For me, Grant Robertson’s move late on Sunday afternoon to declare that he will run for the Labour leadership shows that he has chops as an operator. Likewise, the swiftness with which he moved to hold a press conference after Shearer quit. Indeed, the fact that Robertson’s team are good political operators has been on display with their character assassination of Cunliffe for years. But is being a good operator enough?
I reckon you can guess my answer. (incidentally, you’ll notice how restrained the Standardistas have been considering we were damn well right about Shearer all along – it doesn’t do to blow one’s own trumpet)
Here’s my concern about Robertson. The public rejected Goff and Shearer because they didn’t think that either were adequate potential PMs. Goff didn’t appear genuine – too often he didn’t seem to believe what he was saying and, after 30 years playing chameleon in Parliament, one wondered if even Goff knew what he believed in underneath it all. Shearer, well Shearer clearly didn’t know what he believed in and no-one could have any confidence in his ability to handle the big events that PMs have to deal with. Both Goff and Shearer were nice, and Goff knew about being an operator, but not only didn’t they sell their vision to New Zealand, they didn’t really have a vision.
Which brings me to this from Robertson’s email launching his candidacy:
With our members and supporters alongside us, and a clear vision and message we will be at our strongest for the 2014 election.
There is a huge amount at stake. Every week New Zealanders can see new examples of how badly John Key and his government have lost touch with their hopes and concerns. From the Sky City deal, to rising unemployment and a lack of respect for our fundamental democratic rights and freedoms, this government is not listening to New Zealanders.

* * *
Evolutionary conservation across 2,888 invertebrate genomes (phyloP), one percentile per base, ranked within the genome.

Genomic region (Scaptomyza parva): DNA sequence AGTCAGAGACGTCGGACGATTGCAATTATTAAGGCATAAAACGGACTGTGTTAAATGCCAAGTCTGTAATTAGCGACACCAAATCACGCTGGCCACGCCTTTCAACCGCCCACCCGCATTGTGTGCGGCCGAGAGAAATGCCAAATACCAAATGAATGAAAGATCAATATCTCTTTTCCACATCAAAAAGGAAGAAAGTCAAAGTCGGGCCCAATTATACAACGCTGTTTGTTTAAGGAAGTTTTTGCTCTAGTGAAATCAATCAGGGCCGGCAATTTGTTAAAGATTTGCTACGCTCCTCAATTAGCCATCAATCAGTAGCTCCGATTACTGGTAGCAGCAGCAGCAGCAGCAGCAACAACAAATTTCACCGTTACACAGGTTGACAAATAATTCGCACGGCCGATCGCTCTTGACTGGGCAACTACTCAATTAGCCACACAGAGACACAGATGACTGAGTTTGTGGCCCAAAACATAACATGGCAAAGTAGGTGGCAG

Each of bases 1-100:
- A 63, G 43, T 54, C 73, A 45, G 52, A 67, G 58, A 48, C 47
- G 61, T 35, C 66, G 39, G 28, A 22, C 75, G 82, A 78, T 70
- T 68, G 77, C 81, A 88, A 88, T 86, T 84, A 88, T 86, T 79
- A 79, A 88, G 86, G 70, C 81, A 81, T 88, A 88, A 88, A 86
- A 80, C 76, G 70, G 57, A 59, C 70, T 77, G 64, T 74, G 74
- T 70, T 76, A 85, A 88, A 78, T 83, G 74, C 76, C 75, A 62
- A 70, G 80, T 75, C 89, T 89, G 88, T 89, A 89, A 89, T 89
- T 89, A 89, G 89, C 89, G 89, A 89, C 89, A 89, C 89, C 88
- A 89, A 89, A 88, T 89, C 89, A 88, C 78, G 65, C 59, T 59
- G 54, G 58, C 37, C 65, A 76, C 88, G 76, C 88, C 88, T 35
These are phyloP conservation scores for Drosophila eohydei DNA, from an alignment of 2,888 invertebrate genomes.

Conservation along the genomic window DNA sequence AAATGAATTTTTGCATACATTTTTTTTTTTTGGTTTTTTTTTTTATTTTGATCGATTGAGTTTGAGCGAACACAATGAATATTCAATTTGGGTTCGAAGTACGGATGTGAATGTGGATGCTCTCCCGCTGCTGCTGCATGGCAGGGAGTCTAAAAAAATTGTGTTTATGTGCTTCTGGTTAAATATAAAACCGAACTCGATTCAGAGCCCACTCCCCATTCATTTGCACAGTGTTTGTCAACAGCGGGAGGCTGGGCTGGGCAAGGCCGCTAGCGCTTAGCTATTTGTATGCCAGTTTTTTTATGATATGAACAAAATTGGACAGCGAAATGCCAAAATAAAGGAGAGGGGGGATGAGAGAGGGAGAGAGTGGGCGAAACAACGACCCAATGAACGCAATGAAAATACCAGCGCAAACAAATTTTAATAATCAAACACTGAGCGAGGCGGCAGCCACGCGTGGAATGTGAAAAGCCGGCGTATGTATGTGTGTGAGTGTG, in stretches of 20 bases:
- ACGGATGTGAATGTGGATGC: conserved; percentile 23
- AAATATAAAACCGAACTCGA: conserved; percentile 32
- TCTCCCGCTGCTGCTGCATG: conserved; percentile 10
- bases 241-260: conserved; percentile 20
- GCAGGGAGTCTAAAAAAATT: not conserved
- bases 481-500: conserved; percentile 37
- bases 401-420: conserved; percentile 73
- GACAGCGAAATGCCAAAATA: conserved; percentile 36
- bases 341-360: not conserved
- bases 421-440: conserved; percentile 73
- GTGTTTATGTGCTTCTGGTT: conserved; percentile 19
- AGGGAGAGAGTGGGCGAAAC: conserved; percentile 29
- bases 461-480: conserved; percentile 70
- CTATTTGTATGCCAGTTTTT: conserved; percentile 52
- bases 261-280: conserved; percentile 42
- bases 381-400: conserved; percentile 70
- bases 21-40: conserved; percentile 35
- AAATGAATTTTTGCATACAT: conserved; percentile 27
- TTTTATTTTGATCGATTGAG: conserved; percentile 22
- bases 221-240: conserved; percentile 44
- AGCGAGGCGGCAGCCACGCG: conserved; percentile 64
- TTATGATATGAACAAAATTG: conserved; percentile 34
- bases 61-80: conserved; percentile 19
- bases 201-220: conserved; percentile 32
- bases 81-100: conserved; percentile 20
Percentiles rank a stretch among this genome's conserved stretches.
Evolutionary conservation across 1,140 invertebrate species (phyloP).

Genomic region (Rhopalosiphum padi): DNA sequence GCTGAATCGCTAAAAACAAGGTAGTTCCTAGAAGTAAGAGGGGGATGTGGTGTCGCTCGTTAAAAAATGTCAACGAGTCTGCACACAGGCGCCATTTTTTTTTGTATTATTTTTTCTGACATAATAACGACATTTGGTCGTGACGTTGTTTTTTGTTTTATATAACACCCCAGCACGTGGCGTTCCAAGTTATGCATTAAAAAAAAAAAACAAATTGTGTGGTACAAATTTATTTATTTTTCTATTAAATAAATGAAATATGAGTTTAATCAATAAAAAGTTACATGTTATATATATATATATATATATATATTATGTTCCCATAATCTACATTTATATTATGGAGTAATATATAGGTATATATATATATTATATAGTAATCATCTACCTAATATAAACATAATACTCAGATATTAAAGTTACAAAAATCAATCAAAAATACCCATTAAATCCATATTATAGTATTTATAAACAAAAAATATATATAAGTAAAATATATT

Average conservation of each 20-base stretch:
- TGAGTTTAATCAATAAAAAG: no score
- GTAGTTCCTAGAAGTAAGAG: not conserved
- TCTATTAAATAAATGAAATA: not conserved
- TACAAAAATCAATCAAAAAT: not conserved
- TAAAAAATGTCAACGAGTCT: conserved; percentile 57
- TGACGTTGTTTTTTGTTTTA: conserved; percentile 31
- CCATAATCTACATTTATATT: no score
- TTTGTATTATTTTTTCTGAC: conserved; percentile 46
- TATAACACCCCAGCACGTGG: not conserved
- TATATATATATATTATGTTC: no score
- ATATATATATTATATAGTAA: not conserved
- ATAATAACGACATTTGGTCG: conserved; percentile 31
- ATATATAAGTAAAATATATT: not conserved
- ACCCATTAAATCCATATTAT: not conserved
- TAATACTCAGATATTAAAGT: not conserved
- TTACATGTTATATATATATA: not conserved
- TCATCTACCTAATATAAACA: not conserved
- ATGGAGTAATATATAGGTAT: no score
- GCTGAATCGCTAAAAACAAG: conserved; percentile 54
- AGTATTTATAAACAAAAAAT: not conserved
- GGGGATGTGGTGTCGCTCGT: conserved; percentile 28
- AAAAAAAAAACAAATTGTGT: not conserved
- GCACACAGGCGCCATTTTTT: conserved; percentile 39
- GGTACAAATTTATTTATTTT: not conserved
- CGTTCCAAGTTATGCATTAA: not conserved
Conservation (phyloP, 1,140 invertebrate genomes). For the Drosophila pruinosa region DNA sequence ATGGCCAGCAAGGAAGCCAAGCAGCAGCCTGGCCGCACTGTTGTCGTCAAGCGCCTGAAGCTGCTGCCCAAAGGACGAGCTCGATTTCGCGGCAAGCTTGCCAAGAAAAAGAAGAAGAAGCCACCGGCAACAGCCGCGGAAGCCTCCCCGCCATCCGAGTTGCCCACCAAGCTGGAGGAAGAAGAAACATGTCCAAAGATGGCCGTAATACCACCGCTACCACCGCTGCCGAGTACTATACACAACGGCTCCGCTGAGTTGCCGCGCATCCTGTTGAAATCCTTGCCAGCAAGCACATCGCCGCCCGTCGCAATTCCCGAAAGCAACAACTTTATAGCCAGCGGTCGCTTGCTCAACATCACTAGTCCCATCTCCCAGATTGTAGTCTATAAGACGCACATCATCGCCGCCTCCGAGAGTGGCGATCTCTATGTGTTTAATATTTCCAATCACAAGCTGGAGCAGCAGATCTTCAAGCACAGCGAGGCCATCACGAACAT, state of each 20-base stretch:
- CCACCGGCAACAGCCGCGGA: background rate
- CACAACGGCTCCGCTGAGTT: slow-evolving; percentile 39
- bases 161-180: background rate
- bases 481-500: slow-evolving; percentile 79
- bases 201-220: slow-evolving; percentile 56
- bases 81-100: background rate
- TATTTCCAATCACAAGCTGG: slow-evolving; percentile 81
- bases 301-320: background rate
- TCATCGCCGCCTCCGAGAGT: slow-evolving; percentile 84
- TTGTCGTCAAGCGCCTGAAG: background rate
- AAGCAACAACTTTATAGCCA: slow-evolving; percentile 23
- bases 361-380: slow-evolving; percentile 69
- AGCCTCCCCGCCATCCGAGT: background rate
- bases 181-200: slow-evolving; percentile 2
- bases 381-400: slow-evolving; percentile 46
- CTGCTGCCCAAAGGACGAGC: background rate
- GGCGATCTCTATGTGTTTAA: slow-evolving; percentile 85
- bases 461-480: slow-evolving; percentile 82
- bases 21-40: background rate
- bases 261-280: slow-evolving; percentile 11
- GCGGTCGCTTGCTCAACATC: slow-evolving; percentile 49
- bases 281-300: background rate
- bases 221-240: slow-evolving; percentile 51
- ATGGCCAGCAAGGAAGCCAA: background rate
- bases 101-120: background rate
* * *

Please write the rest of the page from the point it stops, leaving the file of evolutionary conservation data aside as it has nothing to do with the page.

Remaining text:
What Labour must do is not just highlight these problems, but give New Zealanders reasons to vote for a Labour government. Our story is one that should give hope to every person that no matter where they are from, they will get the opportunity to achieve their potential.
My vision is for a country that is proud and optimistic about its future. We have got to regain some hope. New Zealanders are tired of the short term fixes and deals, and the failed ideas of the past. We must look ahead and govern for tomorrow as much as for today. We need to build the country that our grandchildren want to live in- prosperous, fair and environmentally aware.
I see the phrase “clear vision” there but I don’t see an actual clear vision. In the final paragraph, where Robertson tries to elucidate his vision, what comes out is a set of bland platitudes that could just as easily come out of the mouth of a tory.
I don’t doubt that Robertson has good left values. Nor do I doubt that he would be a good leader of Labour and would make a perfectly credible Prime Ministerial candidate, which is, perhaps, all that Labour has lacked.
But to be sure of winning, you need to communicate a vision that is heartfelt and speaks to New Zealanders. I’m still to see that from Robertson.